That, in turn, means that the biggest cybersecurity risk could well be sitting in the office at this moment.
How Can Human Error be the Worst Risk?
Modern anti-malware programs are highly effective. As long as they’re kept up to date, they are an excellent first line of defense. They’ll pick up traces of known viruses and other forms of malware. They’re highly effective thanks to the AI built into them.
What they can’t do, however, is to stop your employees from falling for a phishing email, or uploading a dodgy program.
It can also be problematic if they access your systems on their own devices. Your system may be very secure, but are their laptops or phones?
Minimizing the Risk
Automate Security Where Possible
Phishing is a serious issue. According to the 2018 Microsoft Security Intelligence Report, phishing attacks increased by 250% between January and December of 2018. According to the same report, phishers are improving their strategies to make these emails harder to detect.
Would you recognize a phishing attack? You’d think so, but you’re probably wrong. I’ve been in this business for a long time, and even I admit that they’re harder to spot than you might realize.
In my case, it was a simple notification from Netflix that someone had tried to access my account. As a security precaution, Netflix had reset my password. I was even given a handy link to click on to reset my password.
Fortunately for me, I never click on the links in an email. I navigate to the site concerned on my own. To be clear, it didn’t even occur to me that this was a phishing email. That is until I signed onto my Netflix account without any problems.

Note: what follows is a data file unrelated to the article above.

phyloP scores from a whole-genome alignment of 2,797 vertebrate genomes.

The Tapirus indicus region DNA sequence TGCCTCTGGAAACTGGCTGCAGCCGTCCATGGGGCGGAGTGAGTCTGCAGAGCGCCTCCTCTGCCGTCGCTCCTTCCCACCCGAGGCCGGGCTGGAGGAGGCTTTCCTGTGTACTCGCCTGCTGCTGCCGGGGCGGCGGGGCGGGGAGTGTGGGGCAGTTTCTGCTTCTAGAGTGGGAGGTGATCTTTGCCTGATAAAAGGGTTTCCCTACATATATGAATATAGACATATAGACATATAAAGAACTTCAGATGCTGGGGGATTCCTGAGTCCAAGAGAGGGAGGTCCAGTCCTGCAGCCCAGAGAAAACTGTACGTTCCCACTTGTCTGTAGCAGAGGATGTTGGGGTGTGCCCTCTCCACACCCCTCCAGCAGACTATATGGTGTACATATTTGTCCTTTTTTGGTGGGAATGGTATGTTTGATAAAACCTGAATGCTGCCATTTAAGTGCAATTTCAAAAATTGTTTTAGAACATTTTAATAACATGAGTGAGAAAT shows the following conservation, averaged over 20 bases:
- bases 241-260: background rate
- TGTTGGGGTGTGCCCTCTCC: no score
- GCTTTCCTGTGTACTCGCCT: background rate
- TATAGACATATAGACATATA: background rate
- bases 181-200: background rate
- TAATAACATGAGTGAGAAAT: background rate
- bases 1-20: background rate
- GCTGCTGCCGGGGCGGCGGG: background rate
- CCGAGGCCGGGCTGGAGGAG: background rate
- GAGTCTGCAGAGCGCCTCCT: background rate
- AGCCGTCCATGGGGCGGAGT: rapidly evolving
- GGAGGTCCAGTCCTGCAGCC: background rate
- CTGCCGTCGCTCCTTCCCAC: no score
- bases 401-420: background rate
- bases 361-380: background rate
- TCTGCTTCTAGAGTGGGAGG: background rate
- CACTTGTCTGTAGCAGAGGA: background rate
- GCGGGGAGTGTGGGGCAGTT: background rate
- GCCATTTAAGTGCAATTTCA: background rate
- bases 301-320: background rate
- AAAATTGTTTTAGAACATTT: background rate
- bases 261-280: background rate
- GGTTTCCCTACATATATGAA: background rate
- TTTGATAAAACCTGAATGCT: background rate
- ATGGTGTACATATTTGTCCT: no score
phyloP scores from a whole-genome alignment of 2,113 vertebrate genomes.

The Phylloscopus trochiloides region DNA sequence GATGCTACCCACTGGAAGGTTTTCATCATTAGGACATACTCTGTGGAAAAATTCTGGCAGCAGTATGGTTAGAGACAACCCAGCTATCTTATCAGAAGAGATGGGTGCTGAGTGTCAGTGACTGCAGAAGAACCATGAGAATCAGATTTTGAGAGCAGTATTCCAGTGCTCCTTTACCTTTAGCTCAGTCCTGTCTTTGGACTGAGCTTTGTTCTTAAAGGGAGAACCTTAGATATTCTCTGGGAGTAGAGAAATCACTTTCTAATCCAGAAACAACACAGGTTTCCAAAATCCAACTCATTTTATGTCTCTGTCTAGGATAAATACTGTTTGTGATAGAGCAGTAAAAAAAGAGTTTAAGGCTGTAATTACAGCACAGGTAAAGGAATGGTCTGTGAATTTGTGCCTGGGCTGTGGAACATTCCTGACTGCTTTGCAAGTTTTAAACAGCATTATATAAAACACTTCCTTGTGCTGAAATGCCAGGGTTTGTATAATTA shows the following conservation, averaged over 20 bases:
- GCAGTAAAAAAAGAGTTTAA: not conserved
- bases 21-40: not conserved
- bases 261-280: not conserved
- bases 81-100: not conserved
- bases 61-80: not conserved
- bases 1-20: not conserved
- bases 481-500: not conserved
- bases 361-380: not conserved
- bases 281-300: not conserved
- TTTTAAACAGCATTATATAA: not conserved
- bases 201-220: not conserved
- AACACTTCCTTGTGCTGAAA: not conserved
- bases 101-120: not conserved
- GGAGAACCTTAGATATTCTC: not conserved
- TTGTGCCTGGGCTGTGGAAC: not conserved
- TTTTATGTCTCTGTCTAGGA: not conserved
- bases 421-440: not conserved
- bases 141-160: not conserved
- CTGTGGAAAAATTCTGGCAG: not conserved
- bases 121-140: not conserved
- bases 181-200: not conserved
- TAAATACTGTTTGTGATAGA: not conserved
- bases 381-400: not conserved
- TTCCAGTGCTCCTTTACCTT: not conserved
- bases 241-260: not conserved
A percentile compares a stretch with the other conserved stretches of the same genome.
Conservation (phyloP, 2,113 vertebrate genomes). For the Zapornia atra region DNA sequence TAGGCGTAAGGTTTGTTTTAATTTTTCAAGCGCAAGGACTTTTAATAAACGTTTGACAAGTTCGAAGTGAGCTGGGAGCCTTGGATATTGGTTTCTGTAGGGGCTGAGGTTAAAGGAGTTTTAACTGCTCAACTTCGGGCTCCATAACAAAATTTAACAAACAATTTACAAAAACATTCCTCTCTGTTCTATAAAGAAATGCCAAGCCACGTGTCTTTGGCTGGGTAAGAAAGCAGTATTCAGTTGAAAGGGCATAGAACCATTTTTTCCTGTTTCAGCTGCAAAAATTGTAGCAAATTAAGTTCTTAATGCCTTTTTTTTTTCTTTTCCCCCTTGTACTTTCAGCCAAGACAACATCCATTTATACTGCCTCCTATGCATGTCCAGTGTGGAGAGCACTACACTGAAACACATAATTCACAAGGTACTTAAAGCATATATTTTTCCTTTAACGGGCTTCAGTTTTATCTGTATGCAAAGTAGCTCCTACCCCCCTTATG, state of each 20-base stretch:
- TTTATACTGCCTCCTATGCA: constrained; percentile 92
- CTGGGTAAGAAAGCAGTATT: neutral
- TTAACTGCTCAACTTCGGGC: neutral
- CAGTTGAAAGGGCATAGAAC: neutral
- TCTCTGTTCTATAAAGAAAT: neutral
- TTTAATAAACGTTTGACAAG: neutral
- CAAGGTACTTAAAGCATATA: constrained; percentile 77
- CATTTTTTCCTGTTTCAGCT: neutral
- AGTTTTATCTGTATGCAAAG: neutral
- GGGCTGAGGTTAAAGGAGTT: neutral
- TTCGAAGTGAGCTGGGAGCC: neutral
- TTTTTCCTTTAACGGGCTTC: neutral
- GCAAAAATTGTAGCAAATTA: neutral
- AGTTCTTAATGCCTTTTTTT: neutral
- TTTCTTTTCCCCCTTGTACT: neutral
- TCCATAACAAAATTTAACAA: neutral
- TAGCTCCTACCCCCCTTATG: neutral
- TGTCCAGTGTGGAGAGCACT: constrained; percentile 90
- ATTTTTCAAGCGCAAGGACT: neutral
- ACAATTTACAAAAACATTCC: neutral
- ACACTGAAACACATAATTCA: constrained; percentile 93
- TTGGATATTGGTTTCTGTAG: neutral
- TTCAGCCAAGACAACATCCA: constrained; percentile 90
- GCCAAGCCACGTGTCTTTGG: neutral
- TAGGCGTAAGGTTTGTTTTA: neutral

When I went back to look a little closer at the email, everything still looked fine. That is, until it came to the sender’s email address. Instead of Netflix, the email address said, Netfix. It would have easily gone unnoticed if I wasn’t looking directly for it.
How would you have reacted? What about your employees? What if they got an email purporting to be from a trusted client, or even you? Scammers are launching sophisticated spoofing attacks. They’ll study a company to identify prime targets. They then work out the best line of attack.
This could be in the form of a link to a malicious site designed to look exactly like a legitimate one. If you try to log in, they’ll have your username and password. It could also be a link to a site that contains malware to infect your computer system. There are many different attack vectors to consider here.
Or it could be a scam to get you to transfer money. All of these look perfectly legitimate on the surface. All it takes is for your employees to let their guard down for a second. And, that’s something that can easily happen in a busy office environment.
Your best defense is to take as much of the guesswork out of things as possible. Start by using a good email scanner. These scanners use artificial intelligence to identify patterns that could indicate that an email is spam or potentially malicious.
They won’t catch every single phishing email, but they’ll catch most of them. They’ll certainly sniff out more of these than you will. Besides the phishing emails, they can be a useful productivity tool because they’ll guarantee spammy emails as well.
Conduct Security Awareness Training